Keywords: fertilizer subsidies, farm input allocation, subsidy reform, partial equilibrium model, Agricultural policies, maize,
    Date: 2013
    URL: http://d.repec.org/n?u=RePEc:fpr:ifprid:1278&r=cmp
  3. By: Antimiani, A.; Costantini, V.; Martini, C.; Tommasino, M.C.
    Keywords: Agricultural and Food Policy, Environmental Economics and Policy, Research Methods/ Statistical Methods,
    Date: 2013–06
    URL: http://d.repec.org/n?u=RePEc:ags:iatr13:152272&r=cmp
  4. By: Nobuhiro Hosoe (National Graduate Institute for Policy Studies)
    Abstract: We used 1995-2000-2005 linked input-output (IO) tables for Japan to examine estimation errors of updated IO tables and the resulting prediction errors in computable general equilibrium (CGE) analysis developed with updated IO tables. As we usually have no true IO tables for the target year and therefore need to estimate them, we cannot evaluate estimation errors of updated IO tables without comparing the updated ones with true ones. However, using the linked IO tables covering three different years enables us to make this comparison. Our experiments showed that IO tables estimated with more detailed and recent data contained smaller estimation errors and led to smaller quantitative prediction errors in CGE analysis. Despite the quantitative prediction errors, prediction was found to be qualitatively correct. As for the performance of updating techniques of IO tables, a cross-entropy method often outperformed a least-squares method in IO estimation with only aggregate data for the target year but did not necessarily outperform the least-squares method in CGE prediction.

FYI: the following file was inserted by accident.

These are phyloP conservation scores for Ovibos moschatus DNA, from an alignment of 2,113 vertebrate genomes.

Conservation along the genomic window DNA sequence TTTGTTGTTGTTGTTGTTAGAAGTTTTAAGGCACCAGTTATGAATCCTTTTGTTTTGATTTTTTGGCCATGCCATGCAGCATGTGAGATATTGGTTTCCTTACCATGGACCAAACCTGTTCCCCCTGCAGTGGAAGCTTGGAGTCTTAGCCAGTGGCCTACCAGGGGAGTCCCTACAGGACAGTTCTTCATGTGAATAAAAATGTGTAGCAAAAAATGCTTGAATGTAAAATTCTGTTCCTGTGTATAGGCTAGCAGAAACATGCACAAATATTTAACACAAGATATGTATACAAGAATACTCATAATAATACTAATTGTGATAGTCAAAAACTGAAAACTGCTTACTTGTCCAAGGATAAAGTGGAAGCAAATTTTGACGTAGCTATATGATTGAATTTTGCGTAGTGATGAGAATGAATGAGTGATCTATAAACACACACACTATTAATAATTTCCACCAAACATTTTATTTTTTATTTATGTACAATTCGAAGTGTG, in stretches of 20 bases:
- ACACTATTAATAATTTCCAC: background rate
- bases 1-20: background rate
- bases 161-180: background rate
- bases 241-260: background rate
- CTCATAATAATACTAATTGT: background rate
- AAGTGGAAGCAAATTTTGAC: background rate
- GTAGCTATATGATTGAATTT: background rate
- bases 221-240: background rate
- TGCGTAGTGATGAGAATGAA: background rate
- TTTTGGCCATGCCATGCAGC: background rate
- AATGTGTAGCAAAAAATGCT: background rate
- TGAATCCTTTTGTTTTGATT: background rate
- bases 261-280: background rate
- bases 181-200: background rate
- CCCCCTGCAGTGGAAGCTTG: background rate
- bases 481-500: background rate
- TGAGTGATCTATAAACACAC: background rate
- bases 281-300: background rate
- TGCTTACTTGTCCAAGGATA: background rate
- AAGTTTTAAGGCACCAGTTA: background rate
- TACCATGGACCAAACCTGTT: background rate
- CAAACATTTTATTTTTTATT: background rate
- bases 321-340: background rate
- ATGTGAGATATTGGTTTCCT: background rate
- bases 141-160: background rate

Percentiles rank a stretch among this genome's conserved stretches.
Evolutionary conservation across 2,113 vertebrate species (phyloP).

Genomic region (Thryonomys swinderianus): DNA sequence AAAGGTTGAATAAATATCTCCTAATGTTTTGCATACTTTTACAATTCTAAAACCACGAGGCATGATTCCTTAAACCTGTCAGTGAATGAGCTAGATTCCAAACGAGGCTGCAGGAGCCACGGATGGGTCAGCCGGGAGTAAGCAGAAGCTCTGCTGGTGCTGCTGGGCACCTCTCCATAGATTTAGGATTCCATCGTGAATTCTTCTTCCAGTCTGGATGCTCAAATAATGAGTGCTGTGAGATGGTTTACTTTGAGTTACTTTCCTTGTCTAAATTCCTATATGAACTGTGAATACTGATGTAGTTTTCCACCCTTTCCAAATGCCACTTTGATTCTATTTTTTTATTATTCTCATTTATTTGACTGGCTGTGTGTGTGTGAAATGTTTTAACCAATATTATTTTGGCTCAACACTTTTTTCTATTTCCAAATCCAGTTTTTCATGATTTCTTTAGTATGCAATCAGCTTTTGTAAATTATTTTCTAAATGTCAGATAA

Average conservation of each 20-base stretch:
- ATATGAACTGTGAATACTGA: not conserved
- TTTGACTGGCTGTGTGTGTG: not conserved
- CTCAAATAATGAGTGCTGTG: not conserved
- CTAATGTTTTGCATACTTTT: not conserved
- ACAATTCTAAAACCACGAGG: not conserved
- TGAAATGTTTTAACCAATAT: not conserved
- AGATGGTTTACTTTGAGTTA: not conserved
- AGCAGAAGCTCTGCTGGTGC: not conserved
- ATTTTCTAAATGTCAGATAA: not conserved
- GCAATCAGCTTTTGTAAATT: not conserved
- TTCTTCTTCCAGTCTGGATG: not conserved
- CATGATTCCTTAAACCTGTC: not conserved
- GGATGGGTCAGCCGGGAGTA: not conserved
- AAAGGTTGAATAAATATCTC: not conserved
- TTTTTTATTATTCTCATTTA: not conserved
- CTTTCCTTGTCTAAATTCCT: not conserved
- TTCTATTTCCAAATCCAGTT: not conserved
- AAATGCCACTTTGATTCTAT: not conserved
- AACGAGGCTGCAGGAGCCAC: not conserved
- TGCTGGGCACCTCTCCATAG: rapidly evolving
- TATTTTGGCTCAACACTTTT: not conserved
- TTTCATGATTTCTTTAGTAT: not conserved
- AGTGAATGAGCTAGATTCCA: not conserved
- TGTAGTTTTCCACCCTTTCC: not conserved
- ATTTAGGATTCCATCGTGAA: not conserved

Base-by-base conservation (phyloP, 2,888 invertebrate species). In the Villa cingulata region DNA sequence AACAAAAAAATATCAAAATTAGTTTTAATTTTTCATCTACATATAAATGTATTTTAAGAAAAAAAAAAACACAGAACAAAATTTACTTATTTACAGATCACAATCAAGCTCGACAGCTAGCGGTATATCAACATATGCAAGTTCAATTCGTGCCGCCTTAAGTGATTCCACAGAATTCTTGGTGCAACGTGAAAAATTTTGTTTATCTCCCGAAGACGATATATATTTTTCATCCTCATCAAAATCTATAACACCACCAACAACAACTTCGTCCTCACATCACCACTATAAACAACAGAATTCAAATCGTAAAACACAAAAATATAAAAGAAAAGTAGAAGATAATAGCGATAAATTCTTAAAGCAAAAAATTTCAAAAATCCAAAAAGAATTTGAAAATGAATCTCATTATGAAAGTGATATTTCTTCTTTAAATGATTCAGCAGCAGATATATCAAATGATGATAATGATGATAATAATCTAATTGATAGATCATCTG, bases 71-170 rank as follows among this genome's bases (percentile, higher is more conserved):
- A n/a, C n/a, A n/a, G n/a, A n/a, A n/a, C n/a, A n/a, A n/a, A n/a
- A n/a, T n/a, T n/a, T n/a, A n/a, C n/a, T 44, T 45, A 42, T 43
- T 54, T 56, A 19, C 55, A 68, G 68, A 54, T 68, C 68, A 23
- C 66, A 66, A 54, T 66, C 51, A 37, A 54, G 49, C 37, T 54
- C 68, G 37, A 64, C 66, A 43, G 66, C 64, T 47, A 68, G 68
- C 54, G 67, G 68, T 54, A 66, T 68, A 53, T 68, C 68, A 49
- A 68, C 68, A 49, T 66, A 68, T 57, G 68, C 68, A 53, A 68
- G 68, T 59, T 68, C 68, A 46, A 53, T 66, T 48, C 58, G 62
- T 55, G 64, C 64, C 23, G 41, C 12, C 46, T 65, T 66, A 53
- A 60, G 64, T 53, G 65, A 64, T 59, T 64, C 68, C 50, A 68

Date: 2013–08
    URL: http://d.repec.org/n?u=RePEc:ngi:dpaper:13-16&r=cmp
  5. By: Andrew Binning (Norges Bank (Central Bank of Norway))
    Abstract: In this paper I derive the matrix chain rules for solving a second and a third-order approximation to a DSGE model that allow the use of a recursive Sylvester equation solution method. In particular I use the solution algorithms of Kamenik (2005) and Martin & Van Loan (2006) to solve the generalised Sylvester equations. Because I use matrix algebra instead of tensor notation to find the system of equations, I am able to provide standalone Matlab routines that make it feasible to solve a medium scale DSGE model in a competitive time. I also provide Fortran code and Matlab/Fortran mex files for my method.
    Keywords: Solving dynamic models, Second-order approximation, Third-order appeoximation, Second-order matrix chain rule, Third-order matrix chain rule, Generalised Sylvester equations
    Date: 2013–08–05
    URL: http://d.repec.org/n?u=RePEc:bno:worpap:2013_18&r=cmp
  6. By: Boulanger, P.; Kavallari, A.; Rau, M.L.; Rutten, M.
    Keywords: Food Security and Poverty, International Relations/Trade, Public Economics,
    Date: 2013–06
    URL: http://d.repec.org/n?u=RePEc:ags:iatr13:152361&r=cmp
  7. By: Thomas, Timothy S.; Mainuddin, Khandaker; Chiang, Catherine; Rahman, Aminur; Haque, Anwarul; Islam, Nazria; Quasem, Saad; Sun, Yun